3. How long does it take to convert a van into a campervan?

Realistically, it could take a year or more for an inexperienced DIYer, doing as much as they can themselves and using only their weekends to do it. Even a professional conversion company could take up to six weeks to complete a van.

We recommend avoiding giving yourself a tight timeframe, and don’t be afraid of getting help (there are plenty of videos and forums online you can use to learn from other converters – and their mistakes).

The first thing to do before you begin is to clean the van thoroughly, inside and out. That could take a day or more if it’s a particularly mucky van.

After all, you don't want to lovingly insulate and clad the rear of the van only to suddenly become aware of an unattractive odour as something decays behind your new panelling. Cleaning up your van also gives you the chance to inspect it carefully, and treat any issues it may have, such as corrosion, rust or other damage.

After that, the time it takes is dependent on what features you want and the quality of finish you demand from yourself. We’d recommend insulation, storage and a bed as a minimum, and a couple could expect to get that done in a dozen weekends – double that for a kitchen with cooking and washing facilities.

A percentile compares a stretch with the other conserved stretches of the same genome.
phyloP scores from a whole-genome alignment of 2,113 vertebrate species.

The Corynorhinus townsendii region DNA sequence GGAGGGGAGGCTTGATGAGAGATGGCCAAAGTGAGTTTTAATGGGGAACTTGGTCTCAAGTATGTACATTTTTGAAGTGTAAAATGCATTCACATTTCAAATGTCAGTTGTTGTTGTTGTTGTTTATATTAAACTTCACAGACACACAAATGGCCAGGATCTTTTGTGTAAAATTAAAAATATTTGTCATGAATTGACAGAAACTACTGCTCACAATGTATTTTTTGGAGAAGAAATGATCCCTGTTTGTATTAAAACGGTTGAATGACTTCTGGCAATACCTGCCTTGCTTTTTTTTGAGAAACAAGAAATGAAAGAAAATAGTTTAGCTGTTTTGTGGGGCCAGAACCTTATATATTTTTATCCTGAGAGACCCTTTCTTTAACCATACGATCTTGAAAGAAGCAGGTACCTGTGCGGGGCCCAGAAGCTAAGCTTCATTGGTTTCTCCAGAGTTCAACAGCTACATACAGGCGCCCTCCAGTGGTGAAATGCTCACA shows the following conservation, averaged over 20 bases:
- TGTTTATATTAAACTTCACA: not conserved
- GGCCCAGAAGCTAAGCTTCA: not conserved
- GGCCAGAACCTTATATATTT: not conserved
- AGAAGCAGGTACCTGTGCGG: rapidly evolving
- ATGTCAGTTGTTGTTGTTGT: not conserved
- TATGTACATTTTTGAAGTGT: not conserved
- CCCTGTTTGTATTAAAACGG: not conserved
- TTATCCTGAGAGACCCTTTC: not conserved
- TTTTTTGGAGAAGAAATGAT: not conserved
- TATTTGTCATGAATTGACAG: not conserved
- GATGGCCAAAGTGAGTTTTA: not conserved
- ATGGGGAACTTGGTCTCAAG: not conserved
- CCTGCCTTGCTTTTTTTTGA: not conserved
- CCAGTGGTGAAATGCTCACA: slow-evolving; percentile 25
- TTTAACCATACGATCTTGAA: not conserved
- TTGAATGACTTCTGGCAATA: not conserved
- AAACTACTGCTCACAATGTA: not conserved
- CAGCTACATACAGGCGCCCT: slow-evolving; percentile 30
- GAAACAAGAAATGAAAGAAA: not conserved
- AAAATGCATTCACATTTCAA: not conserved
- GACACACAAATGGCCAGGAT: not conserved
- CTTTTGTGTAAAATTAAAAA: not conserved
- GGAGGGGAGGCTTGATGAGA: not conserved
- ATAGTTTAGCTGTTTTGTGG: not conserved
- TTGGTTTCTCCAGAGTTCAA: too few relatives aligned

Renault Trafic Paradise interior

4. What features do I need in a converted campervan?

Some will be content with just having a place to sleep. If that’s the case, there are many part-conversions already for sale you could consider – and they'll be cheaper than buying or converting a proper home-from-home style camper.

You might think it's simply a case of simply sticking a bed frame in the back of a van, but there's more to it than that. To make it a comfortable place to sleep, storage, insulation and ventilation are important.

You will probably want a leisure battery for electricity and heating. There are plenty of online tutorials to help you out, but a bit of basic carpentry (for a bed and storage), insulation installation (to keep it cool in the summer and cosy in the winter) and ventilation (from extra windows or vents) is the minimum we would advise. 

When it comes to fitting a leisure battery, we recommend hiring an electrician to make sure the wiring and fittings conform to the latest safety standards.

If you’re looking to do a little more with your van, you might wish to install a pop-up roof and a kitchen. If you’ve gone for a large van you might even be able to squeeze a shower and toilet in so you’ll need appropriate drainage.

Gas, electrics and plumbing are where things get trickier. Unless you're an expert on those, it's best to prepare the van as best you can, then hire a gas engineer, electrician or plumber. Likewise with other specialist jobs, such as fitting kitchen units.

5. How do you make an off-grid campervan?

An "off-grid campervan" is one that doesn't need to be hooked up to an electricity supply, or have access to gas and water, for extended periods.